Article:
The UK government’s approach to digital sector regulation, including emerging AI regulation, has differed from the approach followed in other jurisdictions such as the EU or Germany that have passed new rules to govern competition in digital markets.[3]  Those rules set fairly rigid do’s and dont’s that apply to certain digital platforms (see Digital Markets Act: What to expect as the new act comes into force?).  Instead, the UK government has opted for a more flexible approach (see Digital Markets Regulation Handbook: United Kingdom), with the CMA still waiting to receive statutory powers for its Digital Markets Unit that will regulate digital markets in the UK. 

Next steps

The new ‘pro-competition’ regime for digital firms in the UK is unlikely to come into force before 2023/2024, as the Government indicated in the Queen’s Speech in May 2022 that only a draft bill would be published in the 2022/2023 Parliamentary session.[4]  New competition law rules for AI are not yet imminent in the UK.

In line with the government’s white paper, the CMA and other regulators (such as the Information Commissioner’s Office, the data protection regulator) are expected to use their current toolboxes and issue practical guidance to organisations over the next 12 months. The government will also consult until 21 June 2023 on its proposed AI framework, including new processes to improve coordination between regulators and monitor and evaluate the regulatory framework. Finally, the government has announced it will create a regulatory sandbox  “where businesses can test how regulation could be applied to AI products and services, to support innovators bringing new ideas to market without being blocked by rulebook barriers.”  Overall, the government’s package of proposals indicates a willingness to take a flexible and measured approach to regulating emerging digital markets, such as AI.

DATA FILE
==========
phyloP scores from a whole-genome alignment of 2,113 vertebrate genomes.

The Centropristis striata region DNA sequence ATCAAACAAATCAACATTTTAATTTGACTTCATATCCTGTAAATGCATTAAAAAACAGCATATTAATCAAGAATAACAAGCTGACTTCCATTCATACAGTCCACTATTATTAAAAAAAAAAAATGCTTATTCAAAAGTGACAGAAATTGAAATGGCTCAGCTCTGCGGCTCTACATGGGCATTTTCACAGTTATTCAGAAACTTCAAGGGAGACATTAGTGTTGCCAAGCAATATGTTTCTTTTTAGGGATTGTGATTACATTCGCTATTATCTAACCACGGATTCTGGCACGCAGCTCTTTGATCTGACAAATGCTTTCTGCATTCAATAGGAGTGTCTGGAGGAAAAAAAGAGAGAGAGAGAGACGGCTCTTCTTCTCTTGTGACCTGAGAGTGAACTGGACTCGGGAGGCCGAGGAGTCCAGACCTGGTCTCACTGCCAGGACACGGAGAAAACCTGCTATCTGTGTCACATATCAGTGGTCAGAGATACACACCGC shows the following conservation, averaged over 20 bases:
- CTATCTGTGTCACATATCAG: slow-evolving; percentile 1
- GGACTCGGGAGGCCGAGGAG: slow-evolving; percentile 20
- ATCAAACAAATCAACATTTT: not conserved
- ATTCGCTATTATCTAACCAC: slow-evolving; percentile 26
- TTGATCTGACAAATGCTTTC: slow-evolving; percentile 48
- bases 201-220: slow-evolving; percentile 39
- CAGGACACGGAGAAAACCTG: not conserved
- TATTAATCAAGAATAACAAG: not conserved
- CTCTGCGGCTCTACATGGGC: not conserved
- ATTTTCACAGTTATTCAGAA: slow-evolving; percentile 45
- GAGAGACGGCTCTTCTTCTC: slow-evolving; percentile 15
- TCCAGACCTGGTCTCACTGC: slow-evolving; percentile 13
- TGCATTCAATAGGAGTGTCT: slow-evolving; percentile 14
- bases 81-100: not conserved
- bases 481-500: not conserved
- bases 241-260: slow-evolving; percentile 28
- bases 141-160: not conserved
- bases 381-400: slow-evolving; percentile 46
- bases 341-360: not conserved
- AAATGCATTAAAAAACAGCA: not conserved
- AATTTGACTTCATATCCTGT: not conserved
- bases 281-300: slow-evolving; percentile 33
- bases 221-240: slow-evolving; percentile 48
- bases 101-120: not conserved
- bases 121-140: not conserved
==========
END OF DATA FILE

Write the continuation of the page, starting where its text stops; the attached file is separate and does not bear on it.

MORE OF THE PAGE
[1]           See UK unveils world leading approach to innovation in first artificial intelligence white paper to turbocharge growth (29 March 2023); Policy Paper – AI regulation: a pro-innovation approach, (29 March 2023).

[2]              The European Commission proposed a draft AI regulation in April 2021 that is currently in the process of being approved by EU legislators.  According to press reports, the latest rounds of proposed amendments include obligations for “general purpose” AI, such as ChatGPT.  See Euractiv, Leading EU lawmakers propose obligations for General Purpose AI (14 March 2023).

[3]              The EU Digital Markets Act has come into force on 1 November 2022 and its behavioural obligations for digital gatekeepers will start applying in early 2024. See Cleary Gottlieb, Digital Markets Act: What to expect as the new act comes into force? (27 September 2022).  Similarly, in Germany, the 10th Amendment of the Act against Restraints of Competition came into effect in January 2021 introducing new rules for undertakings with “paramount cross-market significance.”  See Cleary Gottlieb, Digital Markets Regulation Handbook: Germany.  The head of the German competition authority has recently indicated that AI tools warrant a “very close look” from a competition law perspective and that his agency is well-equipped under Germany’s new digital markets rules to do so.  See MLex, March of AI poses serious challenges for competition, Germany’s Mundt says (29 March 2023).

[4]              See Cleary Gottlieb, UK Government Confirms Plans for Digital Markets Regulatory Regime (May 10, 2022), and Queen’s Speech 2022, background briefing notes (May 10, 2022).